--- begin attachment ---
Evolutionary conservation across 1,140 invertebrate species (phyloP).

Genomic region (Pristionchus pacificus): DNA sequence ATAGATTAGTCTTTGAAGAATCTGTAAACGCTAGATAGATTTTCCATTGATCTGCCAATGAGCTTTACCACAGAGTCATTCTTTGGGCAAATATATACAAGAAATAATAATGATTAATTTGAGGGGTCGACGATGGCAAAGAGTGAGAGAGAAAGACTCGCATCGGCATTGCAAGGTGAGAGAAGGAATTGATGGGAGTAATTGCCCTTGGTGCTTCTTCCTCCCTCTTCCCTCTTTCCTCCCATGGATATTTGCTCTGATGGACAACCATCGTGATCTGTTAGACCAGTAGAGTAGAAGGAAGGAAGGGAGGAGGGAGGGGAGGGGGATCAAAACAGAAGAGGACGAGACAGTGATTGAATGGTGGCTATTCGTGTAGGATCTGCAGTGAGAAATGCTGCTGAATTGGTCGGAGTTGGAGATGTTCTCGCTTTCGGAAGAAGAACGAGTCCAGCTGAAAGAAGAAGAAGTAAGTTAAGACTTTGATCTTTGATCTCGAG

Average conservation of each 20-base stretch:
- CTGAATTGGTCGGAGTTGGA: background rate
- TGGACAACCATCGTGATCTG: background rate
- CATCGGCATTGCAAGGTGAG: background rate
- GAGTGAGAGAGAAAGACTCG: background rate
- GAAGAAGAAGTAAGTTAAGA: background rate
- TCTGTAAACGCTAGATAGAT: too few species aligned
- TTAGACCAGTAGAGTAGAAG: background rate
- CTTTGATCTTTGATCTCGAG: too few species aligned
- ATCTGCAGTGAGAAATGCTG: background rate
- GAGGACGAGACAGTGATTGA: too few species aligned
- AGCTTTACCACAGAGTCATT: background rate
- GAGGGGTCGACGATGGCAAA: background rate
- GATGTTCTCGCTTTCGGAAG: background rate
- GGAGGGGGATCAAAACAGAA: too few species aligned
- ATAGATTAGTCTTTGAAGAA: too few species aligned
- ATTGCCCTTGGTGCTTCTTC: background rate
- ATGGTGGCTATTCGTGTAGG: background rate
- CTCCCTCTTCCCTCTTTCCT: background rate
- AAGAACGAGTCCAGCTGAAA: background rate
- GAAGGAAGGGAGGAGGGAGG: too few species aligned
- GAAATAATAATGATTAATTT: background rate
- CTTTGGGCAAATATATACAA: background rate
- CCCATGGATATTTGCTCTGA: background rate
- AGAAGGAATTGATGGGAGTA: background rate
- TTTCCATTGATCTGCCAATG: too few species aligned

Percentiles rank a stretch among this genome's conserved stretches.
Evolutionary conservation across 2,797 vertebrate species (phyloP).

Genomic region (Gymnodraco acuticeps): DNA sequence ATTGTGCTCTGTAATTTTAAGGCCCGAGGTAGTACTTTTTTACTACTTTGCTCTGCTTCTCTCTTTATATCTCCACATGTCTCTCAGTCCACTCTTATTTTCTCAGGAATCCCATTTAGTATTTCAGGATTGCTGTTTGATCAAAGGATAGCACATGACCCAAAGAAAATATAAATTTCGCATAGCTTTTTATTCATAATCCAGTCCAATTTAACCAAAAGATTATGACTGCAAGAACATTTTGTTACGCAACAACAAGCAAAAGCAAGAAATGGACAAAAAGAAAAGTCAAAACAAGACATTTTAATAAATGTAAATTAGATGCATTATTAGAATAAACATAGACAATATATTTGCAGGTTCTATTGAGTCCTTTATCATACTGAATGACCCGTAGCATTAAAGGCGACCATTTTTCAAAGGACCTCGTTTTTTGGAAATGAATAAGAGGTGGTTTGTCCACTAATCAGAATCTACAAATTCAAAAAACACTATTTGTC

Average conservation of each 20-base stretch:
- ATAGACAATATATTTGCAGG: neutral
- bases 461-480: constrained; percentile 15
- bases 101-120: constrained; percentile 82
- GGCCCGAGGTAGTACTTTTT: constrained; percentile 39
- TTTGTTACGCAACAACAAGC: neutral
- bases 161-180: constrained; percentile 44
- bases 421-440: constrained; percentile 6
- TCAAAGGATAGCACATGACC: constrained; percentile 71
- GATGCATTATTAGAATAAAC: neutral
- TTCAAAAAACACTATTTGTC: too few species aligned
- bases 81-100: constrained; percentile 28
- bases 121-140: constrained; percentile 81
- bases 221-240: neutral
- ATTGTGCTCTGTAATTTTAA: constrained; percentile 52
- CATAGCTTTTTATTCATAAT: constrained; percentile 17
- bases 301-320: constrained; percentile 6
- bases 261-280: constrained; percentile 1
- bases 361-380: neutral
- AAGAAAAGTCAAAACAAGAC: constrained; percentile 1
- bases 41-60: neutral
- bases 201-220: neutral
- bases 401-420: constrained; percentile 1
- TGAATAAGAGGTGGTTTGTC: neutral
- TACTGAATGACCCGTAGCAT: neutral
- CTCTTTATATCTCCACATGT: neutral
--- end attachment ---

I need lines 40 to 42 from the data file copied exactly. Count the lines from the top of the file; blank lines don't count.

- TCAAAGGATAGCACATGACC: constrained; percentile 71
- GATGCATTATTAGAATAAAC: neutral
- TTCAAAAAACACTATTTGTC: too few species aligned